Various biochemical markers for myocardial injury are listed in Table 1202.1.
Previously, total creatine kinase, LD, and AST were used for the diagnosis of MI. However, due to their low specificity and due to the availability of more specific markers, these enzymes are now rarely measured. Currently, myoglobin (an early marker) and cardiac troponin (a definitive marker) are the recommended markers for diagnosis of MI; if cardiac troponin is not available, CK-MB (mass assay) is the next best alternative.
Usefulness of cardiac markers depends on the time of specimen collection after myocardial infarction. Use of the combination of markers and serial changes are more helpful (Table 1202.2).
An ideal cardiac marker should be highly sensitive, highly specific, should help to improve patient outcome, and be cost-effective. Such a marker is currently unavailable.
Role of biochemical cardiac markers in acute coronary syndrome:
- To confirm or exclude the diagnosis of acute myocardial infarction in cases with sudden onset of chest pain: In the presence of typical history and ECG findings consistent with acute MI, measurement of biochemical markers does not provide additional information for initial management. These patients need urgent treatment in the form of thrombolytic therapy or angioplasty or both. If the diagnosis is uncertain from clinical features and ECG in an emergency setting, biochemical markers are helpful in ruling out myocardial infarction.
Serial determinations (at admission, 6-9 hours, and 12-24 hours) are recommended to rule in or rule out the diagnosis of acute myocardial infarction. Use of CK-MB (mass) and cardiac troponin is recommended for diagnosis.
- Detection of old (by some days) myocardial infarction by cardiac troponin
- Diagnosis of reinfarction (CK-MB mass assay)
- To assess effectiveness of immediate reperfusion therapy (thrombolysis or percutaneous coronary intervention) in STEMI.
- Risk stratification to determine the likelihood of acute coronary syndrome
Creatine kinase: Highest activity of CK is present in striated muscle, brain, and heart.
Causes of increased CK are as follows:
- Disorders of skeletal muscle: Trauma, intramuscular injection, vigorous exercise, dermatomyositis, muscular dystrophy
- Disorders of heart: Myocardial infarction, myocarditis
- Disorders of the central nervous system: Cerebrovascular accident, head injury, generalized convulsions
- Disorders of the thyroid: Hypothyroidism
CK-BB, CK-MB, and CK-MM are the isoenzymes of CK. CK-BB predominates in brain, CK-MB in cardiac muscle, while CK-MM in skeletal muscle and heart. CKMB is the most cardiac-specific CK isoenzyme, and it is recommended to measure CK-MB mass.
Total serum CK and CK-MB are always elevated following MI. However, serum CK and CK-MB can arise from tissues other than heart. Following MI, CK-MB rises within 3-6 hours after the onset of symptoms, peaks within 12-24 hours, and returns to normal level by 48-72 hours.
*Currently recommended markers
|Markers||Time for detection||Peak||Return to normal|
|Myoglobin||1-3 hr||6-9 hr||1day|
|CK-MB||3-6 hr||12-24 hr||2-3 days|
|Troponin||4-8 hr||12-24 hr||5-10 days|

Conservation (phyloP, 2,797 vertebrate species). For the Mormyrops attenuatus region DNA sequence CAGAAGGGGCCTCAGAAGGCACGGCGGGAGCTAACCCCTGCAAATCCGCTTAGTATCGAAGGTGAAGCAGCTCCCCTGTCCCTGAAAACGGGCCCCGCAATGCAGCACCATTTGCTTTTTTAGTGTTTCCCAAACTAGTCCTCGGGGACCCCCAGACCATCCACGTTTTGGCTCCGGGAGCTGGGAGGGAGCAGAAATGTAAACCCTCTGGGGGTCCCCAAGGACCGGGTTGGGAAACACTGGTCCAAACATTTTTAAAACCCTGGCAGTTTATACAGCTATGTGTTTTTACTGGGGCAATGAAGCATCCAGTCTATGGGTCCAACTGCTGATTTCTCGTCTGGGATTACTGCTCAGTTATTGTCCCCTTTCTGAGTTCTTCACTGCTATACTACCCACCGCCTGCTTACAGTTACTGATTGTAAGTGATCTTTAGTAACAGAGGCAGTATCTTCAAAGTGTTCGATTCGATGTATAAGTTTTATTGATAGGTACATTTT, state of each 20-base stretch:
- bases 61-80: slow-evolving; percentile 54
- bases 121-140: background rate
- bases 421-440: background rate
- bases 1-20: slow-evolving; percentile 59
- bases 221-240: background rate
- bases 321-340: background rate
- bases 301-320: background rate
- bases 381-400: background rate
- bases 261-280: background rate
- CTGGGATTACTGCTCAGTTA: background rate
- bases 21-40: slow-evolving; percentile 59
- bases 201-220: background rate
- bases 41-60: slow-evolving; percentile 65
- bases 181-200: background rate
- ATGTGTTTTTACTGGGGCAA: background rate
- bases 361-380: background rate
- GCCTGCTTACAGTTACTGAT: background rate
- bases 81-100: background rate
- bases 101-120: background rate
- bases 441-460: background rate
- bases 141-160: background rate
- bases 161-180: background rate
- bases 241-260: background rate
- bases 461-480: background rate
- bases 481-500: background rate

Relative index or RI ([CK-MB/total CK × 100) is used to distinguish cardiac from skeletal muscle damage; RI above 5% is highly suggestive of acute myocardial infarction.
It is recommended to obtain sequential samples (one at presentation and subsequently at 8-hour intervals for 24 hours).
Myoglobin: Myoglobin is the oxygen-binding low molecular weight protein of cardiac and skeletal muscle cells. Myoglobin rises early after MI (1-3 hours) and is currently the earliest marker. Myoglobin of cardiac muscle cannot be distinguished from that of skeletal muscle. Myoglobin levels are raised following MI, open heart surgery, muscle injury, muscle dystrophy, renal failure, shock, and trauma. Thus, although myoglobin rises early following MI, it is not cardiac-specific.
However, non-elevation of myoglobin (in two sequential samples 2-4 hours apart) is helpful for exclusion of early MI in patients presenting with chest pain at emergency department.
Troponins (Tn): Cardiac troponin T (cTnT) and cardiac troponin I (cTnI) are the most sensitive and specific of the available markers of myocardial necrosis and are considered ideal markers for definitive diagnosis (either cTnT or cTnI). Troponins regulate the interaction of actin and myosin filaments during myocardial contraction.
Following MI, troponins appear in blood at about the same time as CK-MB. If troponins are elevated at least 12 or more hours following onset of chest pain, their diagnostic sensitivity is 100%. TnI is more cardio-specific as it is found only in heart muscle. It is not elevated following skeletal muscle injury. Following myocardial damage, TnI rises 4-8 hours the onset of chest pain, peaks within 12-24 hours, and remains elevated for 7-10 days. Development of assays for TnI and TnT represent a major advance in the diagnosis of MI. As troponins remain elevated for 7-10 days, they are useful in cases presenting late. If the onset of chest pain is 9-12 hours before admission, only troponin needs to be measured.
- Lipid profile:
– Serum cholesterol: Desirable level: <200 mg/dl
– Serum triglycerides: Desirable level: <150 mg/dl
– HDL cholesterol: >60 mg/dl
– LDL cholesterol: <130 mg/dl
– LDL/HDL ratio: 0.5-3.0
- Biochemical cardiac markers:
– CK-MB: <5% or <10 μg/L
– Cardiac Troponin T: <0.1 μg/L
– Myoglobin: < 90 μg/L
- CK-MB: >5% or >10 μg/L
- Cardiac Troponin T: >0.1 μg/L
- Myoglobin: >110 μg/L